Cases involving the proposed relocation of a child are difficult cases for the Court to decide.
Generally, decisions in relocation cases apply the same criteria as for other parenting cases, namely, what is in the best interests of the child.
Primary considerations are the most important to consider for issues such as relocation. There are two primary considerations, the benefit to the child of having a meaningful relationship with both of the child’s parents AND the need to protect the child from physical or psychological harm from being subjected to or exposed to abuse, neglect or family violence.
The Court is required to consider whether the proposed relocation will impede the child’s ability to maintain a relationship with the non-relocating parent. If such a move is permitted to take place then the relocating parent will inevitably assume a greater role and presence in a child’s life. Conversely, contact between the child and the non-relocating parent will become less frequent and less regular.
Although the child’s best interests remain the paramount consideration, they are not the only consideration
The Court must also take into account:
- The child’s views and factors which might affect those views, such as the child’s maturity and level of understanding.
- Reasons why the parent wants to relocate. A parent wishing to move needs to show the court good reasons, including better job prospects in the other location or for better family support.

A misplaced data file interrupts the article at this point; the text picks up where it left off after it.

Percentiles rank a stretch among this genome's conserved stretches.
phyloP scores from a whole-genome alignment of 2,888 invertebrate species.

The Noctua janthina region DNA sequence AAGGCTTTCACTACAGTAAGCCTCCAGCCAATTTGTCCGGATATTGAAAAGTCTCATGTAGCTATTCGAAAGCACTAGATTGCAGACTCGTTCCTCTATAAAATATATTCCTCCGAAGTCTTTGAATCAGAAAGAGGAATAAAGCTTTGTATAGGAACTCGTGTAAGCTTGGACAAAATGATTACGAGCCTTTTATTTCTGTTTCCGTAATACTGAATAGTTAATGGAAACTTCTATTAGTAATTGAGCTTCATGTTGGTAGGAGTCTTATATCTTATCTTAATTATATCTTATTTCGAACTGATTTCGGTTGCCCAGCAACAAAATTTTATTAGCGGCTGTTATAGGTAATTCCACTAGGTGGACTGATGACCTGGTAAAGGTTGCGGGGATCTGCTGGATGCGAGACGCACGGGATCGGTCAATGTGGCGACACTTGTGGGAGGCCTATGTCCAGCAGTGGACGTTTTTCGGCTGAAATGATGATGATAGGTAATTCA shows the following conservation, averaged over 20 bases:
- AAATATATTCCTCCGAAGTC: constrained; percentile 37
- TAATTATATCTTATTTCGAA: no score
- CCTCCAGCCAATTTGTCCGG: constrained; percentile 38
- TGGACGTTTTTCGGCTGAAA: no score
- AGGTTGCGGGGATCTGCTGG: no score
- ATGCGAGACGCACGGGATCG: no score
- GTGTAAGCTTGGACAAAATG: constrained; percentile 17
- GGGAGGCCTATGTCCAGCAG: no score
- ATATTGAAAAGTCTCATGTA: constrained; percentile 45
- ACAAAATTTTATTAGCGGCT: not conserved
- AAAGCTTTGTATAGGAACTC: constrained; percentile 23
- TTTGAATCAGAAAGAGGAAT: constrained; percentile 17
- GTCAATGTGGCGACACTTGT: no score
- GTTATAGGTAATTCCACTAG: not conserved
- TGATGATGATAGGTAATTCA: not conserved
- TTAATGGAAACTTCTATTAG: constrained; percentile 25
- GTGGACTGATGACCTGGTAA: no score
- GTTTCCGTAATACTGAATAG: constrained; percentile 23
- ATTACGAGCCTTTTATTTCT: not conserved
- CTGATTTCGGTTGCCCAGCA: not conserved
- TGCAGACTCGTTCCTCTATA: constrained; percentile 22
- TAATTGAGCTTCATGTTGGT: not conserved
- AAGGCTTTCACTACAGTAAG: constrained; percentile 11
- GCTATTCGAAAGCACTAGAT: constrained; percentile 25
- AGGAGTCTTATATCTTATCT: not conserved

- The level of involvement the non-relocating parent has. The Court may be more inclined to allow relocation where the other parent has little or no contact with the children or there is a history of domestic violence in the relationship.
- The willingness and ability of each parent to facilitate and encourage a close and continuing relationship between the child and the other parent.
- The happiness of the relocating parent. The mental health of the parent wishing to relocate is important. If the relocating parent is the primary carer and has the child residing with them, the Court will consider whether the parent’s mental health would negatively affect their ability to parent if their request to relocate was refused.
- The competing proposals of the parties. The Court will balance each of the proposals for the children’s living arrangements put forward by each parent.
Consideration is also often given to the following:
- Whether the relocating parent has family in their current location or the new location.
- Whether the non-relocating parent is able to move also.
- Whether there are other children involved.
- Financial and career implications of a relocation.
- Cost and practical difficulties of the non-relocating parent spending time and communicating with the child.
Cases are decided on the unique facts of the particular case.
If you are thinking about relocating with your child inter-state or overseas, it is important that you obtain Family Law advice early on to determine the best course of action.
Contact our specialist family lawyers for a first free consultation, and to discuss your options.
We often represent both parents seeking to relocate, but also parents seeking to stop a proposed relocation. Our family lawyers are experienced in this area of law and are passionate about assisting your family to achieve the best outcome.
Call us on 02 9560 6811 today.